18 September 2017
Category: Buyers
18 September 2017,
 0

Just not affordable!

Leaving California for affordable areas

One couple wanted to stay in the area but couldn’t find a house they both liked and could reasonably afford — despite a dual income of around $150,000.  Sounds like a healthy income to me.

So they decided to go inland — all the way to Arizona, where they recently opened escrow on a $240,000, four-bedroom house with a pool just outside Phoenix. Their monthly mortgage payment will be about $500 less than what they paid for a two-bedroom apartment in the Orange County beach community.

“The only hesitation was [leaving] the great weather,”

Moves out of the area remain far below levels seen during last decade’s housing bubble, when out-migration was nearly triple what it was in 2016 — and real estate agents urged clients to “drive until you qualify.”

But after slowing down in the aftermath of the Great Recession, which devastated the housing market, out-migration is picking up as prices climb steadily higher, according to U.S. Census Bureau data.

To escape high prices, people — often younger and with lower- or middle-class incomes — are looking toward the Inland Empire and nearby states for additional square footage and a lower mortgage payment.  It is just too expensive to live in California.

Others were more blunt.

“The impact is to create an auction situation between the haves and the have-nots,” Christopher Thornberg, founding partner of Beacon Economics, said of the housing shortage. “And the have-nots have to move away.”

In 2016, about 75,000 more people left Los Angeles County than moved here from other places in the United States, the data show. That rate of “negative domestic migration” is 21% more than a year earlier, and nearly double the level seen in 2012 when moves away from the county had bottomed out.

A similar trend exists in Orange County, where the median hom price of $645,000 is higher than the peak last decade, a level not yet hit in L.A. County.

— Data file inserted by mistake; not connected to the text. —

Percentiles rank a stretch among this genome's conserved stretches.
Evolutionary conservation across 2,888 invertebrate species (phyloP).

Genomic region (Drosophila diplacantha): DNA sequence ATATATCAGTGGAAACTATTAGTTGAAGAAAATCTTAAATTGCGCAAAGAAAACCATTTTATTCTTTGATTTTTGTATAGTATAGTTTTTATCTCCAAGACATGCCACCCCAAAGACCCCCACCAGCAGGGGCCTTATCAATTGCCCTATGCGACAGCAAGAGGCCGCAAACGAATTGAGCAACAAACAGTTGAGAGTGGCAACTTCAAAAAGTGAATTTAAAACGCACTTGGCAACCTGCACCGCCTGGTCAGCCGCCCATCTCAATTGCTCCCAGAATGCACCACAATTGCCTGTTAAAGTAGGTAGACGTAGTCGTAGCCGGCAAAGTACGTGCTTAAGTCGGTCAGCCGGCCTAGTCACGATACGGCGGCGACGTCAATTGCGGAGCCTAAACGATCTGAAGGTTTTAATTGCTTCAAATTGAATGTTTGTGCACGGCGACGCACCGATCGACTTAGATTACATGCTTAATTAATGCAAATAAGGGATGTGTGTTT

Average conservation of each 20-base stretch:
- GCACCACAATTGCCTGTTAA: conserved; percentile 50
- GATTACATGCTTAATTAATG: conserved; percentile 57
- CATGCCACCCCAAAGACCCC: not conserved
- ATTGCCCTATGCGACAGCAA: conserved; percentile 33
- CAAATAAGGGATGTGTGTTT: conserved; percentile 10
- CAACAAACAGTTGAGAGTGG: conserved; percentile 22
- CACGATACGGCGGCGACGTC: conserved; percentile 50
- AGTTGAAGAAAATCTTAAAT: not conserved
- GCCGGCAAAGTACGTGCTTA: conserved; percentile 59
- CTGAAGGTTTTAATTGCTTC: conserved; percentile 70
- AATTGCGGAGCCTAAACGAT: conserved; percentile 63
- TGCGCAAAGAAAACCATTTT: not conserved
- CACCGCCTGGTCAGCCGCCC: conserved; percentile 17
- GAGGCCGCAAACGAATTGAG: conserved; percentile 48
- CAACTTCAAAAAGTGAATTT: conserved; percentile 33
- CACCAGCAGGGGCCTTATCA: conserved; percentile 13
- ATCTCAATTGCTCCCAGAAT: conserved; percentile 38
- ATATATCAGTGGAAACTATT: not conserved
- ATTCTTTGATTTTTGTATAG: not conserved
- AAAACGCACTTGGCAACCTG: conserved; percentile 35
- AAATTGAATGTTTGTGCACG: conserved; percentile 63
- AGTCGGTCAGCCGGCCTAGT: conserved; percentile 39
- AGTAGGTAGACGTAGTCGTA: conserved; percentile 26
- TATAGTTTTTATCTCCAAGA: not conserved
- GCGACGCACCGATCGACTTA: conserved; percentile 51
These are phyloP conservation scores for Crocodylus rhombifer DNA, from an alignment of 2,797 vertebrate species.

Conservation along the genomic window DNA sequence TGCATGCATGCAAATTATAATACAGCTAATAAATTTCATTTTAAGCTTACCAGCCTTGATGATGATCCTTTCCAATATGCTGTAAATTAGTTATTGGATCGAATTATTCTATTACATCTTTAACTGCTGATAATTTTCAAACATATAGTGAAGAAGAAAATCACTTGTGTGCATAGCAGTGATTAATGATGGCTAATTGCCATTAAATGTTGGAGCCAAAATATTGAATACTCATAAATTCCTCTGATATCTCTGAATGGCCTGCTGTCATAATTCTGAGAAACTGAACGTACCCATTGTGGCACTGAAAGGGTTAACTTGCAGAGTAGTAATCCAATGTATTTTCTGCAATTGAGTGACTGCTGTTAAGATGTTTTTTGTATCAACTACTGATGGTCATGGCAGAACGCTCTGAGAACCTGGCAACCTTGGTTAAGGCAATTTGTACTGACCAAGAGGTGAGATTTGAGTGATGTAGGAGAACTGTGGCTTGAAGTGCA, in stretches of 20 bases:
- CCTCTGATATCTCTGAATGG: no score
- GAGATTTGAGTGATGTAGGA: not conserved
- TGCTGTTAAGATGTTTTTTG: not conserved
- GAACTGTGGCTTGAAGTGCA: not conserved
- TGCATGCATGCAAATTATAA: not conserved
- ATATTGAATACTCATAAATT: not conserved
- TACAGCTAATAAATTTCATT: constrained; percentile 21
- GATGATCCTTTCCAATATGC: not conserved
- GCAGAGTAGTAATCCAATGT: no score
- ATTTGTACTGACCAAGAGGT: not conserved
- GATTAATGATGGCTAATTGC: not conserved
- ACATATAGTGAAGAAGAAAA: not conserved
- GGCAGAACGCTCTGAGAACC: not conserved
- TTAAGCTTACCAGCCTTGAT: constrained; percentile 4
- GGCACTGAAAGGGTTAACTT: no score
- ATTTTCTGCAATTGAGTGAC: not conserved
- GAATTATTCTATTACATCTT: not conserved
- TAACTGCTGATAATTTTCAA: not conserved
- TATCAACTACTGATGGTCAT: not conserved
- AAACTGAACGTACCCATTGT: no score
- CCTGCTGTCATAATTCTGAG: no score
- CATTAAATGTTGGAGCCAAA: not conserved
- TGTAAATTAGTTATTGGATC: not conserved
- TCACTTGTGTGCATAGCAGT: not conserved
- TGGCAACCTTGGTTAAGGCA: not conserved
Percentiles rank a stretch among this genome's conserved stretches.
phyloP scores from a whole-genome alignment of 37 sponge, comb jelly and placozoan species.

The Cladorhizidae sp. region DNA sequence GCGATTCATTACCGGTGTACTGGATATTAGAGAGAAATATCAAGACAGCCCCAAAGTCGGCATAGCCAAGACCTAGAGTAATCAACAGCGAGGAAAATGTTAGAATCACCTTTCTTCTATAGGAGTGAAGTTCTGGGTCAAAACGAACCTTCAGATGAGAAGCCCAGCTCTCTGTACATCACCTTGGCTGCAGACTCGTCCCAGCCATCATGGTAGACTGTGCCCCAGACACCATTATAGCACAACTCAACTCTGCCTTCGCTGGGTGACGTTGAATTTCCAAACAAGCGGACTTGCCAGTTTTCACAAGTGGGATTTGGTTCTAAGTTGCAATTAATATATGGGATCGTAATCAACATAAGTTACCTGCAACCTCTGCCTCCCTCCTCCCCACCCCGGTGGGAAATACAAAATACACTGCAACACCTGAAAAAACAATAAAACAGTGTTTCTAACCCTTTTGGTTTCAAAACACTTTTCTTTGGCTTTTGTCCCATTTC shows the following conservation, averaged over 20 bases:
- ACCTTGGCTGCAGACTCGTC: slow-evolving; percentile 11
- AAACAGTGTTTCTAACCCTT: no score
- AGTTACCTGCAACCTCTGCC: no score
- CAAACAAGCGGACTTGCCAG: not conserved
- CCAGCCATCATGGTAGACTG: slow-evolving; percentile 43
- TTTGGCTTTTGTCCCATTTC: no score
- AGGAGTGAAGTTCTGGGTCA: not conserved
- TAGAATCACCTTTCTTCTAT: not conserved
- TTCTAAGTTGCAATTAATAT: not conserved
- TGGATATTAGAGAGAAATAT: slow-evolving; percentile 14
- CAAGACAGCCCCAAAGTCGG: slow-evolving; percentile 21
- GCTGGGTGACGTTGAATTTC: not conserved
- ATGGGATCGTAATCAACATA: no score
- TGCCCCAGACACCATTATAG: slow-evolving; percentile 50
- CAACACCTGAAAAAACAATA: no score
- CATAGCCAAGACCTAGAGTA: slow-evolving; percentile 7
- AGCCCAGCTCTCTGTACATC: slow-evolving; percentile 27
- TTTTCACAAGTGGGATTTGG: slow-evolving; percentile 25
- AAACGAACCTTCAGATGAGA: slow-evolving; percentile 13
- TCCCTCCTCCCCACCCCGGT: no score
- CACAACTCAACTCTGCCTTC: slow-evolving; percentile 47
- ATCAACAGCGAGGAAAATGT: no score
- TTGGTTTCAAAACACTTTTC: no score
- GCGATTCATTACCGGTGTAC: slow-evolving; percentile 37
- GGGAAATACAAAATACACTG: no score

Detailed data on who moved and where is not available yet for 2016, but it is for previous years.

 

“People still want to be here,” said Jordan Levine, an economist with the California Assn. of Realtors, who compiled the age and income data. “It’s just a question if you can afford to be here. Higher-income people and those with more education have a better shot, but even they are struggling.”

 

The population in Los Angeles and Orange counties is still growing, a result of births and immigration from other countries. Jobs are on the rise too.

But as young people leave, some businesses and economists are becoming concerned.

“How do we grow our economy when we can’t recruit the workers who can come here and have a decent quality of life?” Levine said.

Rob Lapsley, president of the California Business Roundtable, a senior executives group, said housing has “quickly risen to the top of issues impacting decisions in the boardroom.”

Businesses are struggling to recruit and some are putting off expansions, Lapsley said, while others are moving mid-level office jobs to neighboring states.

“They are moving folks in order to provide a better quality of life,” he said, noting employees will also take a lower salary in a less-expensive state. “It’s a win-win.”

At Ytel, a software company in the Lake Forest neighborhood of Foothill Ranch, some employees commute an hour each way to work, unable to afford a house in a city with a median price of $727,000.

“It’s highly inefficient,” founder and Chief Executive Nick Newsom said. “After a long commute it can take time to realign your focus to the workday.”

To help, Newsom said he lets employees work from home and use video conferencing. Or they can work flexible hours so they can drive in after rush hour.

“In my dream world, I would want my employees to have homes close to the office,” he said. But “it’s difficult for them to do and you’ve got to make a very good [salary] to live in south Orange County.”

It’s a problem that extends beyond Southern California.

If affordability doesn’t improve, lower- and middle-income households will increasingly leave California.

Whatever your home size goal you can get more house and better communities in the Phoenix area.  You can find the home of your dreams here. Phoenix is affordable.

If you are considering a move to the valley of the sun check out these homes–

$150,000 to $250,000 homes                 $250,000 to $350,000 homes               $350,000 to $450,000 homes

$450,000 to $550,000 homes                $550,000 to $650,000 homes               $650,000 to $750,000 homes

 

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